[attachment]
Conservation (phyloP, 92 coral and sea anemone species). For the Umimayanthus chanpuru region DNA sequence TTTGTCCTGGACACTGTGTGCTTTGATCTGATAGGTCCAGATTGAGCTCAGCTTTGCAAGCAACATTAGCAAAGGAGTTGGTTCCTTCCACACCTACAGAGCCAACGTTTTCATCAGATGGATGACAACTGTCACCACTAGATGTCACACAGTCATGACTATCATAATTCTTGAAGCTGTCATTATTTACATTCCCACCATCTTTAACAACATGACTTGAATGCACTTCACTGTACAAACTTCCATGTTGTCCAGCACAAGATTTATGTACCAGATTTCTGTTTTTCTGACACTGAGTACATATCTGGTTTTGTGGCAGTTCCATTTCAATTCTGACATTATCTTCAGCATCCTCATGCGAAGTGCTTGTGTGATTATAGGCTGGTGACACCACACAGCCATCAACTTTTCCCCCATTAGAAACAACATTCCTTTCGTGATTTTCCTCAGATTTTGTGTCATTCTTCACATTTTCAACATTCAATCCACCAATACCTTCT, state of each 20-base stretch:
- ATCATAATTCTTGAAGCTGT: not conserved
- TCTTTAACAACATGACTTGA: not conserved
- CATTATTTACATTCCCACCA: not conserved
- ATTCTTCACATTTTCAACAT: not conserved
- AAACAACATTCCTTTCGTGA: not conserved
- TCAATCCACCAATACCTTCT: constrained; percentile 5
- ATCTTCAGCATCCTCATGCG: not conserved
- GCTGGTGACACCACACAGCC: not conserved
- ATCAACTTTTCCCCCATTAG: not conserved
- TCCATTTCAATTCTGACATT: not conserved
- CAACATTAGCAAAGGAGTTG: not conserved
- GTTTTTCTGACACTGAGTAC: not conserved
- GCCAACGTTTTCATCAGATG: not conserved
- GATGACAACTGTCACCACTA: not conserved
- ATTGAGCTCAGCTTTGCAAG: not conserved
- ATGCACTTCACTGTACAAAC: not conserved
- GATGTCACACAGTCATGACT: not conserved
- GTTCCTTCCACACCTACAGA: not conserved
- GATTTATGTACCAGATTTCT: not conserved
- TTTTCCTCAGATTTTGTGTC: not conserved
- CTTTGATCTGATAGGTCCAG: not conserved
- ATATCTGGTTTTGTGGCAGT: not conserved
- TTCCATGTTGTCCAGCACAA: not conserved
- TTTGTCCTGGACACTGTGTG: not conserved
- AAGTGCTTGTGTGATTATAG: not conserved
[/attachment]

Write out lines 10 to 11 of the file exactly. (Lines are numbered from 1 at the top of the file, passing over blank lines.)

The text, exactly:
- ATCAACTTTTCCCCCATTAG: not conserved
- TCCATTTCAATTCTGACATT: not conserved